Figure 1 No Shielding Gas – A lack of or inadequate shielding gas is easily indentified by the porosity and (pinholes) in the face and interior of the weld.

Work Connection: Arc stumbling can occur if there is a poor connection between the workpiece or workbench and the welding machine output stud. Make sure the clamp is in good working condition and the work lead’s cable lug is making good contact. Grind off rust or paint and ensure that the work clamp is connected as close to the work area as possible.

Voltage and Wire Feed Speed (WFS) Settings

Increasingly, welding equipment manufacturers are developing MIG welders that simplify parameter settings with automatic features. Miller’s Auto-Set™, for example, enables users to set wire diameter and material thickness only¾then Auto-Set automatically sets WFS and voltage to achieve optimal welding results.

In addition, most commercially available MIG welders today come with parameter charts that specify the proper voltage and WFS (amperage) settings for optimum welding performance.

Manual setting is still available for broader applications, but the use of parameter charts is highly recommended and usually are available for download from provider web sites.

When manually setting parameters, here’s what to look for:

Figure 2 Voltage Too High: Too much voltage is marked by poor arc control, inconsistent penetration, and a turbulent weld pool that fails to consistently penetrate the base material.

 

Figure 3 Voltage Too Low – Too little voltage results in poor arc starts, control and penetration. It also causes excessive spatter, a convex bead profile, and poor tie-in at the toes of the weld.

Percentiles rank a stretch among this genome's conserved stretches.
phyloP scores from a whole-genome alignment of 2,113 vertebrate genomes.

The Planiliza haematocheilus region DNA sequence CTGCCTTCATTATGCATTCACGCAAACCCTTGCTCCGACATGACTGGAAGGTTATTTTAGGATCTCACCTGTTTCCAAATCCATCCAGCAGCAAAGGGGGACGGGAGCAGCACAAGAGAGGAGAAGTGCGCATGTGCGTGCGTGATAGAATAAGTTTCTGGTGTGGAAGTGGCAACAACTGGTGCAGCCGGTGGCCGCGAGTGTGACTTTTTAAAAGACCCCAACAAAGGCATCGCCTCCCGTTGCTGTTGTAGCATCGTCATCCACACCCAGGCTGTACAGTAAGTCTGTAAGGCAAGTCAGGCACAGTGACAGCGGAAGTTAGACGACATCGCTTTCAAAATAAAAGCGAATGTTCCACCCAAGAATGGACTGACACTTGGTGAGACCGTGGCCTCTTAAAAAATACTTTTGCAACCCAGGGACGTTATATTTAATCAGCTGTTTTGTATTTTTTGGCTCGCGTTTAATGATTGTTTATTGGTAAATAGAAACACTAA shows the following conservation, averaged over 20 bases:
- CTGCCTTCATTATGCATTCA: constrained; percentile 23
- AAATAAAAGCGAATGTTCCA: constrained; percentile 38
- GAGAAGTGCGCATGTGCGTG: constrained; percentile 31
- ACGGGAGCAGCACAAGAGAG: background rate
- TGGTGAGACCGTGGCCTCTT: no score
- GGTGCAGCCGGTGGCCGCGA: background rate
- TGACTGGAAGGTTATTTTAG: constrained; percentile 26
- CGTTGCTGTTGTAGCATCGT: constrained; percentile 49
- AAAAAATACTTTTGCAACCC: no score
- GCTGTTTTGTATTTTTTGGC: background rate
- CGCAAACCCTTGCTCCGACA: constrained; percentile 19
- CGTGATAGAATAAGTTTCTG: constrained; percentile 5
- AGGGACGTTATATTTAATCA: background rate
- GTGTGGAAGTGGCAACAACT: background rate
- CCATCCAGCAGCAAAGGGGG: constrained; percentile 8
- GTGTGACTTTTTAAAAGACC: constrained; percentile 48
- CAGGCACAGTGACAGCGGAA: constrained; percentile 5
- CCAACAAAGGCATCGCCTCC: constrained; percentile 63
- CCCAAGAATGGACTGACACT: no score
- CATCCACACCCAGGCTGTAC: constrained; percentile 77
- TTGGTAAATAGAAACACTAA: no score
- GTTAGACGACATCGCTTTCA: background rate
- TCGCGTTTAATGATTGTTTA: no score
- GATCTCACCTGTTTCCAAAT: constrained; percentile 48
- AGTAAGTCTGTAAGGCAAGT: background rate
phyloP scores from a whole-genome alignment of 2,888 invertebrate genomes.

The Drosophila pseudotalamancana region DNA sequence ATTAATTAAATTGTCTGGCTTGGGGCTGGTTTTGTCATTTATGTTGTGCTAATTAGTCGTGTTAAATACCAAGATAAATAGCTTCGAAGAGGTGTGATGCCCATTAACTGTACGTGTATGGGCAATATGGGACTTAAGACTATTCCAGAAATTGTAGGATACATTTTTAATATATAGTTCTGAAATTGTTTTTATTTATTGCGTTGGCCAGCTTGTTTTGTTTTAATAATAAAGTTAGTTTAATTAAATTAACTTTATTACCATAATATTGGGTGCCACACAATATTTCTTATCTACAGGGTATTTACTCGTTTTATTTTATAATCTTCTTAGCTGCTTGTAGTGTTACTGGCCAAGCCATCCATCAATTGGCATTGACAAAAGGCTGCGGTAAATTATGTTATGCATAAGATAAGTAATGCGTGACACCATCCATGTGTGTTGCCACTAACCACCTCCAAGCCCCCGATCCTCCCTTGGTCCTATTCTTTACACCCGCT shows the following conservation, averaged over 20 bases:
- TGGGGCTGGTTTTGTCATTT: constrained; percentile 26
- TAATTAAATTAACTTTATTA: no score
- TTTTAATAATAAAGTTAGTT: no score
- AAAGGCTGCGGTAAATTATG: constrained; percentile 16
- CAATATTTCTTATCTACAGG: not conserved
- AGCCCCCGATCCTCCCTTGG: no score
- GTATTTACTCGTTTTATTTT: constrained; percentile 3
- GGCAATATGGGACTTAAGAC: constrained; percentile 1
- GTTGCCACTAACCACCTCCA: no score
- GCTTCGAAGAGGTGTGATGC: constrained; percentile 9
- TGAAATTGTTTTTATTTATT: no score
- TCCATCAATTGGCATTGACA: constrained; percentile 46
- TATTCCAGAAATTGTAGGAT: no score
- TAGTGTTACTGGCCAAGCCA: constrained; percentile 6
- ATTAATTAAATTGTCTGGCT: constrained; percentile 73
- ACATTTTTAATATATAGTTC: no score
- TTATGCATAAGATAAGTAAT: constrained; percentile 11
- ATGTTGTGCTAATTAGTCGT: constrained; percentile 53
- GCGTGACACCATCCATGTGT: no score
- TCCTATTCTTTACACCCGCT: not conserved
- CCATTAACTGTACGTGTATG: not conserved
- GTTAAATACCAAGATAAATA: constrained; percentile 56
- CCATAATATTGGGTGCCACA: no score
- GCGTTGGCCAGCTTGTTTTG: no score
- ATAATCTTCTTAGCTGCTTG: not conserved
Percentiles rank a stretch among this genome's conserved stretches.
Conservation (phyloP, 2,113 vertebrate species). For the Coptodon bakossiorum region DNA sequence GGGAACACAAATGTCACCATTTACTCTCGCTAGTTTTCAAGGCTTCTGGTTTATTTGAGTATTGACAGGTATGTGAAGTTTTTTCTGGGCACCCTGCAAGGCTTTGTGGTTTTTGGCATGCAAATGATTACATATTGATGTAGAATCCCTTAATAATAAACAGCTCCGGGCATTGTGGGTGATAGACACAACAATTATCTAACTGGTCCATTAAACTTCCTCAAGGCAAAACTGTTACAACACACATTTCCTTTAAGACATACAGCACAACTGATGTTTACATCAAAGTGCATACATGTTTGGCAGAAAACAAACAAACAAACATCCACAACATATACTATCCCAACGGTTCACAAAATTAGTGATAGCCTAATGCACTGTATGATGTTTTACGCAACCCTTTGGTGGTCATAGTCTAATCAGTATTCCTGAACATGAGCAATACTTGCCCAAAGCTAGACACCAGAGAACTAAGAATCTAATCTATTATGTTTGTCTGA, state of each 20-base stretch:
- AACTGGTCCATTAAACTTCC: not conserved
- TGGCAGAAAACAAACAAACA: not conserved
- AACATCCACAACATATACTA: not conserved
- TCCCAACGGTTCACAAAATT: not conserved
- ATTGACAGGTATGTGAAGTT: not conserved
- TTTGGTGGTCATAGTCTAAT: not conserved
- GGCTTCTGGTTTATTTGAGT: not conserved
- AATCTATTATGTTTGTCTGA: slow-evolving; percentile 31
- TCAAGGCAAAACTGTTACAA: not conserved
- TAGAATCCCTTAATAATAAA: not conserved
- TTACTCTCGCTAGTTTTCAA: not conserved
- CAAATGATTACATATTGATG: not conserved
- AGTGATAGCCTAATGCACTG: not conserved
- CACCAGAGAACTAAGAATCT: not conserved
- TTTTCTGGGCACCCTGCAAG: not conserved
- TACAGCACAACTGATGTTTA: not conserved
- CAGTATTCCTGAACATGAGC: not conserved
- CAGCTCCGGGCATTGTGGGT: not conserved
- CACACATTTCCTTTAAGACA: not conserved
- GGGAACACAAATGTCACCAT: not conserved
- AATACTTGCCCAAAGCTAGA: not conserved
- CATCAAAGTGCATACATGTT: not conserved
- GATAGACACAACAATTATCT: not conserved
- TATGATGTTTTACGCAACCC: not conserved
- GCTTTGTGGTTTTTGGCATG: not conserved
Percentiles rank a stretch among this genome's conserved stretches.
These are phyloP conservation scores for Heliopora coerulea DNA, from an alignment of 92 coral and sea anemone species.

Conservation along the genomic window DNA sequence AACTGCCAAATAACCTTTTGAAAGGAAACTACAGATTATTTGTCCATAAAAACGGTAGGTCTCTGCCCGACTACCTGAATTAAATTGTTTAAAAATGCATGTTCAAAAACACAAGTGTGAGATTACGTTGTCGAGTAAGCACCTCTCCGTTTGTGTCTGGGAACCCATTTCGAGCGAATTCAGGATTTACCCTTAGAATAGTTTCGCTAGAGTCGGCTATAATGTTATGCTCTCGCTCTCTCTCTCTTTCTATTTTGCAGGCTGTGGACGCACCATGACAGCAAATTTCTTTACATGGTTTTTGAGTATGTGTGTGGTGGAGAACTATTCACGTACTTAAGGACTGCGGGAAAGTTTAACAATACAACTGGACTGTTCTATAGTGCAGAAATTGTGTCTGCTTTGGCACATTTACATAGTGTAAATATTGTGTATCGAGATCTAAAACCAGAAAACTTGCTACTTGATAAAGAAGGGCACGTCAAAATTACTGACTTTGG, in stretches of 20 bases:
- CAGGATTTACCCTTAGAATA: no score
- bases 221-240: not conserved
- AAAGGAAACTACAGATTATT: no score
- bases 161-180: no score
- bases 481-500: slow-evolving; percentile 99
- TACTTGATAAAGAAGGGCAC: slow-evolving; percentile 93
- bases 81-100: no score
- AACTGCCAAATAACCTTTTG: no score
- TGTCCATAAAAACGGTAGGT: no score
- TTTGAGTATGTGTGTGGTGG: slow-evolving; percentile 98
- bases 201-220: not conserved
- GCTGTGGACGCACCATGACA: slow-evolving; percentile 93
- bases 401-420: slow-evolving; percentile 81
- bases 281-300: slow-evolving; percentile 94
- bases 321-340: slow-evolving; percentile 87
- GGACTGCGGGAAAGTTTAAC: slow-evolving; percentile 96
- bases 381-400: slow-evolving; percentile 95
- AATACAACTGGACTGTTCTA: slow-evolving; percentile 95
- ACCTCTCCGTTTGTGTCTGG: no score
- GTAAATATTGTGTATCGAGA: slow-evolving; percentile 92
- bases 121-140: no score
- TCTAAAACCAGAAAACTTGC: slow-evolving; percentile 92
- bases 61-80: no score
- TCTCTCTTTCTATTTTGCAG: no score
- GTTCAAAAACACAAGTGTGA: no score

Figure 4 Wire Feed Speed/Amperage Too High – Setting the wire feed speed or amperage too high (depending on what type of machine you're using) can cause poor arc starts and lead to an excessively wide weld bead, burn-through and distortion.
Figure 5 Wire Feed Speed/Amperage Too Low – A narrow, oftentimes convex bead with poor tie-in at the toes of the weld marks insufficient amperage.

Operator Issues

Operators are under complete control of travel speed and gun angle, so they can affect welding results with variations in their individual techniques.

Travel Speed: Excessively fast travel speed can lead to insufficient penetration because the arc does not stay in one place long enough to build up sufficient heat. This results in a narrow, convex bead with poor toe tie-in (Figure 6).

Figure 6 (top & bottom): Travel Speed Too Fast – A narrow convex bead with inadequate tie-in at the toes of the weld, insufficient penetration and an inconsistent weld bead are caused by travelling too fast.

Too-slow travel speed may produce a large weld with excessive heat input resulting in heat distortion and possible burnthrough (See Figure 7). In most cases, proper travel speed is when the arc is on the leading edge of the puddle.

Figure 7 (top & bottom) Travel Speed Too Slow – Travelling too slowly introduces too much heat into the weld, resulting in an excessively wide weld bead and poor penetration. On thinner material, it may also cause burnthrough

Gun Travel Angle: If your welds tend to have more spatter and less penetration and there is general arc instability, check your travel angle. Normal welding conditions in all positions specify a travel angle of 5 to 15 degrees for good weld puddle control. Excessive torch angle can cause limited penetration and

Not enough can result in poor gas coverage.

Practice, Practice, Practice

With practice and good equipment care, many welders reach a point at which their technique and welding equipment enable them to create perfect welds on the first pass. Until that time comes, however, sound knowledge of troubleshooting steps can help operators ascertain equipment issues quickly or correct technique errors after the weld. One sure way to “short-circuit” the troubleshooting process, however, is to practice the weld on scrap metal – taking note of welding parameters and travel speed, access to the weld and the ability to make needed position changes, in addition to weld appearance.